According to reports from Sarawak PKR’s election officers, each village security committee were given RM8k–RM10k to ensure their respective longhouses voted for BN.
KUCHING: Ground reports from the 13th general election has convinced the opposition here that “money politics is still very effective” and that a cohesive early assault is now vital in rural areas.
Sarawak is expected to hold its state elections in 2016. In the 2011 state polls, Pakatan Rakyat swiped 15 seats from Barisan Nasional. PKR won three seats – Batu Lintang, Krian and Ba Kelalan – while DAP took away 13.
The Pakatan coalition is eyeing 25 seats in the next state elections.
According to state PKR chairman Baru Bian a special committee under the Batu Lintang assemblyman See Chee How had been formed to look into the details of the GE13 reports from the ground.
“We know why the party (PKR) did not fare well in the May 5 polls.
“It is because of money politics and threats. From information that we received, millions of ringgit had been used to buy votes.
“Even the money from BRIM and E-kasih had been effectively used during the campaign,” he said.
He said in the Ulu Rajang constituency, the Barisan Nasional issued 155 post-dated cheques each worth between RM8,000 and RM10,000 to the village security and development committees with the instruction that the longhouse voters must vote for the BN candidate.
“The instruction was given to Tuai Rumah (longhouse chiefs) who must ensure that his followers vote for the BN candidate, if they wanted the money.
“All these had great impact on the voters who were only concerned with what they saw and they could not be bothered with something like policies,” said Bian, who is Ba’Kelalan assemblyman.
He said that such instruction was actually “a threat to the longhouse voters”.
“If they did not vote for BN, they would not get any project from the government.
“The longhouse chiefs must therefore work hard especially after the increase of their salaries,” he said.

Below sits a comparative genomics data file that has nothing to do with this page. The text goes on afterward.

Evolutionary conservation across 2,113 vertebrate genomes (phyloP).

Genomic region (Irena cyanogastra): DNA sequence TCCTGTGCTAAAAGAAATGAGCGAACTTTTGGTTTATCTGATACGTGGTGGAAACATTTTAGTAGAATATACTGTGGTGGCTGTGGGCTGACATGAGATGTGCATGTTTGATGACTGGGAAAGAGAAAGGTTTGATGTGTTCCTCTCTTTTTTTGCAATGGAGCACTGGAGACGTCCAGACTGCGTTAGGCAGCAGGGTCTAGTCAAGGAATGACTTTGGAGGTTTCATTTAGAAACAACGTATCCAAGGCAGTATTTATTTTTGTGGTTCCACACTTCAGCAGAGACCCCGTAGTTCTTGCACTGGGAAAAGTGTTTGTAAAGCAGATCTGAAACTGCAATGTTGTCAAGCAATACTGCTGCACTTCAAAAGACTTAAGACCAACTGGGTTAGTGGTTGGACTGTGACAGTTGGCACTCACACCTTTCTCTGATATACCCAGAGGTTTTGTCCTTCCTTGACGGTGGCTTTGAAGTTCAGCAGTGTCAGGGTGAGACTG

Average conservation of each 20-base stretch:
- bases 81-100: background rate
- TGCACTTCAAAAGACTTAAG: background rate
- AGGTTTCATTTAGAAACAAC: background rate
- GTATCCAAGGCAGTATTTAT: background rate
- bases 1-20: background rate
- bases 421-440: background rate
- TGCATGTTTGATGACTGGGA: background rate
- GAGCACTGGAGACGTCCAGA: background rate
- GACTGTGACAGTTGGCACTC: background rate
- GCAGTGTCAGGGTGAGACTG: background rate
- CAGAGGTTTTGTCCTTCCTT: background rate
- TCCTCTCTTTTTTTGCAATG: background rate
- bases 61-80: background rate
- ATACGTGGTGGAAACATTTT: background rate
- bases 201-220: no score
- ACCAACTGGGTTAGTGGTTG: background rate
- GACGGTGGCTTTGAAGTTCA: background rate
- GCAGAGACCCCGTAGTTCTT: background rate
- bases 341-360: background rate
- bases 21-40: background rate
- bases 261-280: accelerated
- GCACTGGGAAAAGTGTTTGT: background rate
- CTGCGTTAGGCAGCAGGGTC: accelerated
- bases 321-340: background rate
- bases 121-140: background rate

Bian added that where the longhouse headmen were BN loyalist, PKR candidates lost badly.
“But in longhouses where the headmen were neutral, PKR candidates won votes from those longhouses.
“The voters were scared, and even retired civil servants were also scared that they might lose their pension benefits.
“This is something we feel is not fair,” Bian said.
Of the 15 parliamentary seats it contested in GE13, Sarawak PKR won only the Miri seat.
Expressing disappointment over the attitude of Election Commission (EC), Bian said that the EC appeared to be bias.
“In Saratok, more than 2,000 new voters were transferred from outside to the constituency, and there were also phantom voters.
“There was something suspicious here. If it was not by the collision of Election Commission, how come such a thing could be done?” he asked.
Bian said the party and its partners knew what needed to be done.
“We are looking ahead for the next state election. We need early preparations and hope to settle the seats issue by November this year.
“Once this is done, then we can carry out the selection of candidates.We do not want last minute candidates as it affects our preparations,” he said.
Sarawak DAP had last month said that it was also eyeing the rural Dayak-majority areas.
Outgoing state chairman Wong Ho Leng said it is time for the party to spread its influence in the rural areas.
DAP’s main nemesis here is BN’s Chinese-dominated Sarawak United Peoples Party (SUPP).
In both the 2011 state and recent May 5 parliamentary polls, SUPP only managed to retain its Dayak seats.
While in the 2011 state polls only two SUPP Chinese leaders retained their seats, in the latest parliamentary election, DAP wiped them out except in Serian, a Dayak majority seat.
According to Wong, in the rural Dayak frontier, money politics is the biggest setback for the opposition.
“Our feedback indicated that money politics was rampant (during the GE13), especially in the rural areas.
“That was the reason why Pakatan could not win more seats,” he said.